Heart Simple squamous epithelial tissue, fibrous connective tissue, cardiac muscle tissue, serous membrane.
Endocardium The lining of the heart chambers.
Pericardium A sac that surrounds the heart.
Myocardium The thick middle layer of the heart wall.
Stomach Fibrous connective tissue, smooth muscle tissue, mucous membrane, serous membrane.
Peritonium An extensive serous membrane that covers the entire abdominal wall of the body.
Nerves nerve tissue.
Brain Nerve tissue.
Lungs Elasic connective tissue, epithelial tissue.
Organs are collections of tissues that are organized in such a way that they are able to perform specific functions.
The overall goal of these functions is to maintain a state of homeostasis in the body.
Each organ system monitors one or more conditions internal to the body or in the body's external environment.
The organs have feedback mechanisms that send signals to the central nervous system (CNS) about the conditions that they monitor.
The CNS provides response signals to organs in order to actuate regulation mechanisms designed to return the body to homeostasis.
Many of the response mechanisms involve physical or chemical reactions.
Organs are also involved in the transport of materials throughout the body.
Aplasia A developmental failure resulting in the absence of an organ or tissue.
Hypoplasia An incomplete development or underdevelopment of an organ or tissue, which is usually the result of a decrease in the number of cells.
Atrophy A wasting or diminution of size or activity of a part of the body, usually the result of an abnormal decrease in cell size.
Hypertrophy An increase in the size of an organ caused by the increase in the size of cells rather than the number of cells.
Hyperplasia An increase in the number of cells of a body part.
Dysplasia Any abnormal development of tissues or organs.
Anaplasia A change in the structure or orientation of cells characterized by the production of abnormal, undifferentiated cells.
Surgical incision the separation of intact tissue by a surgeon using aseptic techniques.
Traumatic wound An injury to living body tissue caused by extrinsic agent.
Incision A smooth sided wound, especially one made during surgery.
Aseptic Free from pathogens.
Trauma An injury to living tissue caused by an extrinsic agent.
Extrinsic Outside of and not part of (the body).
Chemical reaction An injury to body tissue that is the result of a response of the body to exposure to a chemical.
Frostbite Local damage to tissue as a result of exposure to low temperatures.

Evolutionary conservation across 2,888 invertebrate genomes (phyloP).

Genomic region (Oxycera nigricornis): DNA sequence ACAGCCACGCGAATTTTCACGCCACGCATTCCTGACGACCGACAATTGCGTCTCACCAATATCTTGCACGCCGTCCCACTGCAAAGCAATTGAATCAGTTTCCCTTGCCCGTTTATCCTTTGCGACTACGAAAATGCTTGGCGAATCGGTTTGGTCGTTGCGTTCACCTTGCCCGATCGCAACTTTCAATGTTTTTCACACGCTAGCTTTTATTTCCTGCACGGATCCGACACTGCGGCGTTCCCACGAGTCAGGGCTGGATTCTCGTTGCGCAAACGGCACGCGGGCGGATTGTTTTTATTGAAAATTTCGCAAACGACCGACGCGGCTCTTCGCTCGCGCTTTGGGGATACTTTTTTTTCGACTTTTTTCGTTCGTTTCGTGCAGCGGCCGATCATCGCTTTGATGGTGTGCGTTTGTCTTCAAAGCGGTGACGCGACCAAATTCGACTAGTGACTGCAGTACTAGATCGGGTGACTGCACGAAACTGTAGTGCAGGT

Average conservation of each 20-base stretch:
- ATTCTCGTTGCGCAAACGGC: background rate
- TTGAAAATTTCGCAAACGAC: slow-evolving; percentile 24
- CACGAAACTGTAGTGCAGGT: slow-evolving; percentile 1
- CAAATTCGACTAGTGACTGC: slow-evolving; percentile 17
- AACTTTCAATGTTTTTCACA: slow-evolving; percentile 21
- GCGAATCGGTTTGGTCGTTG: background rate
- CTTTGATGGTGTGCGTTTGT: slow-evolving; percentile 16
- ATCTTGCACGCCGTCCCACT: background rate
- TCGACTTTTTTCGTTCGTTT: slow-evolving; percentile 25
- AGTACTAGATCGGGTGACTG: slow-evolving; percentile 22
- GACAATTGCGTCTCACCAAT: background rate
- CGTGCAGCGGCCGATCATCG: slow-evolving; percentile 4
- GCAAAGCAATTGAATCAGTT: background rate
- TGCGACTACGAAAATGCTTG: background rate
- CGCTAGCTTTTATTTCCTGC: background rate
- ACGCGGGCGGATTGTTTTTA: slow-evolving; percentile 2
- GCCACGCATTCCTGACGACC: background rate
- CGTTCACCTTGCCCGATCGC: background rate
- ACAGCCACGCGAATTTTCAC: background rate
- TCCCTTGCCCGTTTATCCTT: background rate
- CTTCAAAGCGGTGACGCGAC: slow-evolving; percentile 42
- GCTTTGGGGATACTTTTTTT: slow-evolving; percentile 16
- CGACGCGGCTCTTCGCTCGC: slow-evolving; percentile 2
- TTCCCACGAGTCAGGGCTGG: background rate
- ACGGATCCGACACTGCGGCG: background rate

Bacterial Infection The death of cells as a result of the action of microorganisms.
Burn Damage to tissue due to exposure to a high energy source.
Abrasion A wound caused by friction between the tissue and a mechanical force.
Contusion A wound caused by a force that does not break the skin but is sufficient to cause damage to subdermal tissues.
Subdermal Below the skin.
Avulsion A wound in which skin and underlying tissue are partially or completely torn away.
Incised wound A wound with smooth edges caused by a sharp surface.
Lacerated wound A wound with irregular edges.
Puncture wound A wound with little surface area that has been made by a sharp, slender object.
Perforated wound A wound caused by an object passing completely through the body or a portion of the body.
Crush wound A wound that is caused by pressure that is sufficient to alter or destroy tissue structure.
Rubor Immediately upon the occurrence of an insult to a site, the blood vessels in that area constrict and then dilate,
allowing blood to pool in an area as the vessels fill and blood is unable to flow quickly through the undilated vessels beyond the injured area. Heat
attracted by chemicals such as kinins released by the injured tissues. The purpose of the WBC's is to attack pathogens that may have entered the wound. They also fill the area with concentrated warmth. WBC's begin to accumulate in the injury site, attaching to the blood vessel walls and leading the body to release stored WBC's. The WBC's begin to pass through the walls of the blood vessels to fill the interstitial spaces,